I also recommend using the colour of urine as a good gauge for the body’s water needs. A well-hydrated person produces colourless or light yellow urine. A comparatively dehydrated person produces yellow urine and a very dehydrated person will produce orange urine. 


You do not always have to consume all your water in liquid form. If you eat lots of fruits and vegetables—as you should—you will get a good amount of water each day. Foods such as bananas are 70 percent water; apples, 80 percent water; tomatoes and watermelons are more than 90 percent water; and lettuce is 95 percent water. I suggest that at least 60 percent of the amount you receive should be from plain water. Please note that alcohol, coffee, caffeine-containing drinks, soda and artificially sweetened drinks do not count as water.


When is the best time to drink water?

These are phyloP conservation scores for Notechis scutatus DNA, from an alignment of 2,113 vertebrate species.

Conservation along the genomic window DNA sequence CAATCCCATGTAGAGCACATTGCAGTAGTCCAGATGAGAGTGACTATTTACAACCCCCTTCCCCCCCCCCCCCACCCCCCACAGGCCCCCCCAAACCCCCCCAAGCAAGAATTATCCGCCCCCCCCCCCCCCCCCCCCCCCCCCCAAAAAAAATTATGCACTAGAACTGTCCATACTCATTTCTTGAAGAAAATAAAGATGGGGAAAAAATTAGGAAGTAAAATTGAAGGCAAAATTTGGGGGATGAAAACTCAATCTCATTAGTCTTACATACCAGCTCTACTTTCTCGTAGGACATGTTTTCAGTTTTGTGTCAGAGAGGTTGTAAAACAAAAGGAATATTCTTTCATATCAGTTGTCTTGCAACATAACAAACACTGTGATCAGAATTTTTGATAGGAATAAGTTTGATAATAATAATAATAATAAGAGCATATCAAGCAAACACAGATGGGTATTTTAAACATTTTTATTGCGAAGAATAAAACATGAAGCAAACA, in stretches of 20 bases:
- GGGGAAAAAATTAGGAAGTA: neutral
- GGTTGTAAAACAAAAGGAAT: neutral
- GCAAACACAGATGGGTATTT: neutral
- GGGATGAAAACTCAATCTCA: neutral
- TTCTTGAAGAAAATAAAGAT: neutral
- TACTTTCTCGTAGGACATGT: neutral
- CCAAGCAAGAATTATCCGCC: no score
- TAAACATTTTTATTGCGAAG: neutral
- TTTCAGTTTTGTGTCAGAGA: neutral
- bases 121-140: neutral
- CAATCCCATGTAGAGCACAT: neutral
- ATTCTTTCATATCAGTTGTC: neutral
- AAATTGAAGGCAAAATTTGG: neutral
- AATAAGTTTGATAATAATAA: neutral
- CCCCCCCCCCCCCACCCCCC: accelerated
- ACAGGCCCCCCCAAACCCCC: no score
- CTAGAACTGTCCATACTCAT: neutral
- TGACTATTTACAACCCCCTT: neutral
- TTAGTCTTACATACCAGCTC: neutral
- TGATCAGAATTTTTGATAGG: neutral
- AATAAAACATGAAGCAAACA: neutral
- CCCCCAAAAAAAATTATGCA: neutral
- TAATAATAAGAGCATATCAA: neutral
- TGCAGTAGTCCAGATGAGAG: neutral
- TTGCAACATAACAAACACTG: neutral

• Start your day off with two 250ml glasses (half a litre) within 10 minutes of waking up in the morning and hopefully this is within 30 minutes of breakfast. I recommend that you sleep with water in your room. During the night a lot of detoxification, healing and other vital processes are taking place that produce some waste that needs to be eliminated. We also tend to sweat quite a bit at night. Starting your day with water will really help you to feel better and allow all body functions to perform better.

  • Drink 1 glass thirty minutes before meals and 2 glasses two hours after or in between meal times

  • Take another glass of water before going to bed. Aim not to drink too late in the night (especially after 8 pm) as it may interfere with your sleep

  • Unfortunately, many people only drink during meals which isn’t recommended. When you drink too much with a meal, it washes out the hydrochloric acid, digestive juices, and enzymes in your stomach and intestines, which delays digestion. Fluids, and very cold drinks, in particular, quench the digestive process similarly to pouring water on a fire.You can drink some water with a meal but only drink a maximum of ½ a glass (125mls) of room-temperature water at meals. But don’t go overboard. Meals are not the time to get most of your fluids.

What about the temperature of the water?